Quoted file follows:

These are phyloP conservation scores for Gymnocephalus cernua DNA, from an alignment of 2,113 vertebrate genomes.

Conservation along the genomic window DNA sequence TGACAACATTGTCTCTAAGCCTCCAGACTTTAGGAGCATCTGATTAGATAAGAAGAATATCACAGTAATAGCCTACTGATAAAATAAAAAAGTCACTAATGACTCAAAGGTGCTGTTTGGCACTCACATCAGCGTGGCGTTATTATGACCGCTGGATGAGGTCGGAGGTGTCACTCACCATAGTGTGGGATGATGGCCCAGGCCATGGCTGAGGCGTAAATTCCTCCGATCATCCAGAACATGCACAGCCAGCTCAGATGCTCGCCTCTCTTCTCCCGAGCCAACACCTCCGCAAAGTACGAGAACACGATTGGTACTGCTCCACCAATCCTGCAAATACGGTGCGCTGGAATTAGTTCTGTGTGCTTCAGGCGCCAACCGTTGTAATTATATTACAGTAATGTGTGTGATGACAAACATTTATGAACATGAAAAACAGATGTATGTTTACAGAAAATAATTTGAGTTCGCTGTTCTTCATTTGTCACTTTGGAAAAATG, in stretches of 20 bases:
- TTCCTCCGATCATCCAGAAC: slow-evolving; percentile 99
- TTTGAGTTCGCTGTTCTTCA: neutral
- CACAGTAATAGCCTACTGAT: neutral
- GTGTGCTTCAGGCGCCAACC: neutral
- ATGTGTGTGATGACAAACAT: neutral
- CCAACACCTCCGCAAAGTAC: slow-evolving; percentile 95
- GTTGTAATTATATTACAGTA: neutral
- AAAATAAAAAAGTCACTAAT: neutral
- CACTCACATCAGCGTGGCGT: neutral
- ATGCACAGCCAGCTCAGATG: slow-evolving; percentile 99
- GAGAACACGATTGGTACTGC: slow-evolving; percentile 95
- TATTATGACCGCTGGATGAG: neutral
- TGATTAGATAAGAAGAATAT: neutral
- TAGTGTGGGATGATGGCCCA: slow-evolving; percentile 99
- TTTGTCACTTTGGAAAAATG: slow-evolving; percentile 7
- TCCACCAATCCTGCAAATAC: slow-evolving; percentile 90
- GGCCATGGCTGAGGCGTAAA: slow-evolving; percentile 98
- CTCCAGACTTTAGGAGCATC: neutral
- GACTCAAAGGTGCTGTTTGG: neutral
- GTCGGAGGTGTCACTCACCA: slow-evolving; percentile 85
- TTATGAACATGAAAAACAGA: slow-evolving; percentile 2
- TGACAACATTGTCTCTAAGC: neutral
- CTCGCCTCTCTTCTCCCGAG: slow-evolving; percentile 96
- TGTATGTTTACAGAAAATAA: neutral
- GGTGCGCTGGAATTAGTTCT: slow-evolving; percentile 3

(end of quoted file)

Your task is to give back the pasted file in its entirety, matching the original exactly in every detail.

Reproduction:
These are phyloP conservation scores for Gymnocephalus cernua DNA, from an alignment of 2,113 vertebrate genomes.

Conservation along the genomic window DNA sequence TGACAACATTGTCTCTAAGCCTCCAGACTTTAGGAGCATCTGATTAGATAAGAAGAATATCACAGTAATAGCCTACTGATAAAATAAAAAAGTCACTAATGACTCAAAGGTGCTGTTTGGCACTCACATCAGCGTGGCGTTATTATGACCGCTGGATGAGGTCGGAGGTGTCACTCACCATAGTGTGGGATGATGGCCCAGGCCATGGCTGAGGCGTAAATTCCTCCGATCATCCAGAACATGCACAGCCAGCTCAGATGCTCGCCTCTCTTCTCCCGAGCCAACACCTCCGCAAAGTACGAGAACACGATTGGTACTGCTCCACCAATCCTGCAAATACGGTGCGCTGGAATTAGTTCTGTGTGCTTCAGGCGCCAACCGTTGTAATTATATTACAGTAATGTGTGTGATGACAAACATTTATGAACATGAAAAACAGATGTATGTTTACAGAAAATAATTTGAGTTCGCTGTTCTTCATTTGTCACTTTGGAAAAATG, in stretches of 20 bases:
- TTCCTCCGATCATCCAGAAC: slow-evolving; percentile 99
- TTTGAGTTCGCTGTTCTTCA: neutral
- CACAGTAATAGCCTACTGAT: neutral
- GTGTGCTTCAGGCGCCAACC: neutral
- ATGTGTGTGATGACAAACAT: neutral
- CCAACACCTCCGCAAAGTAC: slow-evolving; percentile 95
- GTTGTAATTATATTACAGTA: neutral
- AAAATAAAAAAGTCACTAAT: neutral
- CACTCACATCAGCGTGGCGT: neutral
- ATGCACAGCCAGCTCAGATG: slow-evolving; percentile 99
- GAGAACACGATTGGTACTGC: slow-evolving; percentile 95
- TATTATGACCGCTGGATGAG: neutral
- TGATTAGATAAGAAGAATAT: neutral
- TAGTGTGGGATGATGGCCCA: slow-evolving; percentile 99
- TTTGTCACTTTGGAAAAATG: slow-evolving; percentile 7
- TCCACCAATCCTGCAAATAC: slow-evolving; percentile 90
- GGCCATGGCTGAGGCGTAAA: slow-evolving; percentile 98
- CTCCAGACTTTAGGAGCATC: neutral
- GACTCAAAGGTGCTGTTTGG: neutral
- GTCGGAGGTGTCACTCACCA: slow-evolving; percentile 85
- TTATGAACATGAAAAACAGA: slow-evolving; percentile 2
- TGACAACATTGTCTCTAAGC: neutral
- CTCGCCTCTCTTCTCCCGAG: slow-evolving; percentile 96
- TGTATGTTTACAGAAAATAA: neutral
- GGTGCGCTGGAATTAGTTCT: slow-evolving; percentile 3